Sunday, November 6, 2011

Second Look: Charlotte Rampling

“You wake up one day, and you’re one day older,” says Charlotte Rampling. “You either accept it or you don’t.” Aging is just one of many topics including love, death and desire that the cult actress discusses in the new biographical documentary, “Charlotte Rampling: The Look".  Her musings are intercut with scenes from her many films, among them “Georgy Girl”, "The Verdict”, and “Under the Sand”.

The documentary is hardly a monologue, however. Director Angelina Maccarone brought together family, friends and confidantes—presumably of Rampling’s choosing--to stimulate the conversations. In one of the film’s segments on the subject of beauty, author Paul Auster tells Rampling, who turned 65 this year, she is as attractive now as at any age--and then quickly adds, like my wife (the writer, Siri Hustvedt). Described as an “exotic beauty” with “chilly sensuality” by reviewers, Rampling acknowledges in the documentary that she has avoided plastic surgery because, she says, everyone ends up looking the same. Her sultry hooded eyes may eventually keep her from seeing, she admits.

Earlier this year at Rome’s film festival where “Eye of the Storm”, another of her new films was screening, Rampling answered reporters' questions about growing older as an actress. “Who wants to grow old? Who wants to get lines?” In the movie, she plays a dying wealthy woman in her 70s in a dysfunctional family.” Rampling said that by allowing herself the “luxury” of being old, even ugly and unattractive while acting brought “extraordinary” rewards to the role. Rampling seems to have bypassed the film industry’s notorious age discrimination. Along with the documentary, she appears in two films that will be out soon. One is “Julia”, a thriller directed by her son Barnaby Southcombe. (In “The Look”, she and her son spar in some edgy but endearing acting exercises.) In the other movie “Melancholia“ from Lars von Trier, she plays the director’s now deceased mother whom he hated when she was alive.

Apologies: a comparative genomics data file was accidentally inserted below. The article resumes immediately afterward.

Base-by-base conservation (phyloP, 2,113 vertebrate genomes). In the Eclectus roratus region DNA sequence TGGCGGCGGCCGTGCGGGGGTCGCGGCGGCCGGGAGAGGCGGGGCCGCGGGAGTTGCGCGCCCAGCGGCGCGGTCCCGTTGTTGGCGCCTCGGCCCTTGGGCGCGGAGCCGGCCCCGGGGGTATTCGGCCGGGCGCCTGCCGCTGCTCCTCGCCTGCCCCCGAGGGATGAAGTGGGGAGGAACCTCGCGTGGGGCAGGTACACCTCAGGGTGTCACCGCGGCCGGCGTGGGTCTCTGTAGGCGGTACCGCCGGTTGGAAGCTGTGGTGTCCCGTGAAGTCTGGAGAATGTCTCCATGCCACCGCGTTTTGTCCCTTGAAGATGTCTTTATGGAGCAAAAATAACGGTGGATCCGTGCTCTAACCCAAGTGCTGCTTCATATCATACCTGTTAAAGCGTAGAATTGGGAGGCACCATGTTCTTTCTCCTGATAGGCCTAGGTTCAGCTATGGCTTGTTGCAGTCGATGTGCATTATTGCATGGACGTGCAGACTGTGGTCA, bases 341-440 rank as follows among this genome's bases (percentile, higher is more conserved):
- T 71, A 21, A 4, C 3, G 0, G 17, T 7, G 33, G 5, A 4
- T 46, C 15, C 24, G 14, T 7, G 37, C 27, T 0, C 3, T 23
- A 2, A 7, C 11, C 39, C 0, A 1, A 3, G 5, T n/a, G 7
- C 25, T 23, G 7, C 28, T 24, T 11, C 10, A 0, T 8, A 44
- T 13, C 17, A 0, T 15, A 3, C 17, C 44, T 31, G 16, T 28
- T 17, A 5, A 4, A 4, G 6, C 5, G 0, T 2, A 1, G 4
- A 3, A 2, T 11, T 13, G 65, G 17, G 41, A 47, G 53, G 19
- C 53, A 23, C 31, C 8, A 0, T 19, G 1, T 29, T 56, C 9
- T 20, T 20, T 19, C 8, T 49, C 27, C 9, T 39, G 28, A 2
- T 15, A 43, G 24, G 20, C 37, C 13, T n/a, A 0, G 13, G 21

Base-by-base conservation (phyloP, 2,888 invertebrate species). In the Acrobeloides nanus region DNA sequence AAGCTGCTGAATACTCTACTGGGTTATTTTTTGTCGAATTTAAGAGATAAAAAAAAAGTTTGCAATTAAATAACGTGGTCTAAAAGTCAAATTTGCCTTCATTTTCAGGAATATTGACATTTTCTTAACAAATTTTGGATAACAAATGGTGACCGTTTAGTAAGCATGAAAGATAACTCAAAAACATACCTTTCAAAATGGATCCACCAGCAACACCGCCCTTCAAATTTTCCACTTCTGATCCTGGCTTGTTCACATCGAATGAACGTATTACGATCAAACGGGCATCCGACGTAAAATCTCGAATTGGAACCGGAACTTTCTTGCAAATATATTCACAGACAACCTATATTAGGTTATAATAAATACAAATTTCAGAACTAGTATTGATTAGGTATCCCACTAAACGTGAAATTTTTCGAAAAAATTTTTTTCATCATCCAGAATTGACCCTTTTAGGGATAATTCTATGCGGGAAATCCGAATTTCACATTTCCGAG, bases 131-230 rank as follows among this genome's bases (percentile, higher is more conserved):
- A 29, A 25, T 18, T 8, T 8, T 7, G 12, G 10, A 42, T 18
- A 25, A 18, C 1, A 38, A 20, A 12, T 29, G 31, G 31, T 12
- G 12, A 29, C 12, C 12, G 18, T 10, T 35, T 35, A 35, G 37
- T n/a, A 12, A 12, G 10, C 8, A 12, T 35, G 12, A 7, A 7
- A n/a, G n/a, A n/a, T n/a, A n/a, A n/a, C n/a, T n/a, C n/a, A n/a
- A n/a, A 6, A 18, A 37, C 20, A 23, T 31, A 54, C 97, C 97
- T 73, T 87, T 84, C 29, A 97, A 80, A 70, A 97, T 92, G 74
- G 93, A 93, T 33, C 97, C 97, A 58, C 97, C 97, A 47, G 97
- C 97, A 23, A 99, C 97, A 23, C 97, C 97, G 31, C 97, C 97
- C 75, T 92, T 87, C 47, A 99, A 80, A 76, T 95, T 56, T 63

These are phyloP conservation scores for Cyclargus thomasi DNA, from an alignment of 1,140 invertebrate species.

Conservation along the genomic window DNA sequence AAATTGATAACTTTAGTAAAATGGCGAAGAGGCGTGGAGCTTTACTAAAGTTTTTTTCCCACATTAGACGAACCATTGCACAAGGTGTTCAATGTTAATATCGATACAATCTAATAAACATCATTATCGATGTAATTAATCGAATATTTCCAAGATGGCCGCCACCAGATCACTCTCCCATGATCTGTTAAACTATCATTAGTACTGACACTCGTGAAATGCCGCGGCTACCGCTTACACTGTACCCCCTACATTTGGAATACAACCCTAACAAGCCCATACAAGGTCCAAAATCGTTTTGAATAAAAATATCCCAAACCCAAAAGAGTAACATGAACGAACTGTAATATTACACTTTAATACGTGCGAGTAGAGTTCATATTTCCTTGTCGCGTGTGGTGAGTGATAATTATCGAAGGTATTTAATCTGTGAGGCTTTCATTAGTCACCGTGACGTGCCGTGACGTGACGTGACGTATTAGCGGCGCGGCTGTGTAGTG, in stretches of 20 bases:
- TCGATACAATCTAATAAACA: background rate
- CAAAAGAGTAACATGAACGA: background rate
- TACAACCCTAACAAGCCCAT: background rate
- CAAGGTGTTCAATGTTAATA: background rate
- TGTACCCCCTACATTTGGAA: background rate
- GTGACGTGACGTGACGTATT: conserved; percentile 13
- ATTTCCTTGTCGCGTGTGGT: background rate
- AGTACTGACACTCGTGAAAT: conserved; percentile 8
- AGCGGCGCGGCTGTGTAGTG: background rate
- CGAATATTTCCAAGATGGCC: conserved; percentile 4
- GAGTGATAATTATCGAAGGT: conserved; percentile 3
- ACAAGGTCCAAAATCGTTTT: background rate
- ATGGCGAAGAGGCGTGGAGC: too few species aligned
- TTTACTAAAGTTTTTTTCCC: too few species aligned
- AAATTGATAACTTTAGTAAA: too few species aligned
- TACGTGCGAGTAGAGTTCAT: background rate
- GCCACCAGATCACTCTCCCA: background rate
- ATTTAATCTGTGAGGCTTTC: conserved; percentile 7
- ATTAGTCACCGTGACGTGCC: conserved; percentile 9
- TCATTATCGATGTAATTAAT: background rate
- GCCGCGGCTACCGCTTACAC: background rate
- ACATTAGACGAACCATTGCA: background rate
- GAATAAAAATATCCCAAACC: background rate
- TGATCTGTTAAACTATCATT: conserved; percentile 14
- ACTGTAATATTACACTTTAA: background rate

Rampling has never shied away from controversial roles, whether it was “Max Mon Amour” where the title character was a gorilla or the infamous “The Night Porter". Legendary critic Pauline Kael described Rampling’s role in that movie as “degrading to women.” More recently, New York Times reviewer Stephen Holder said about Rampling in “The Look”: she's “an endlessly watchable mystery, an aloof but affable sphinx.”

1 comment:

  1. She's simply divine.

    In an interview I did not long ago with another expat actress of a certain age, she said if she didn't live in France she was sure she couldn't find work. She works often.

    Keep up the good work girls!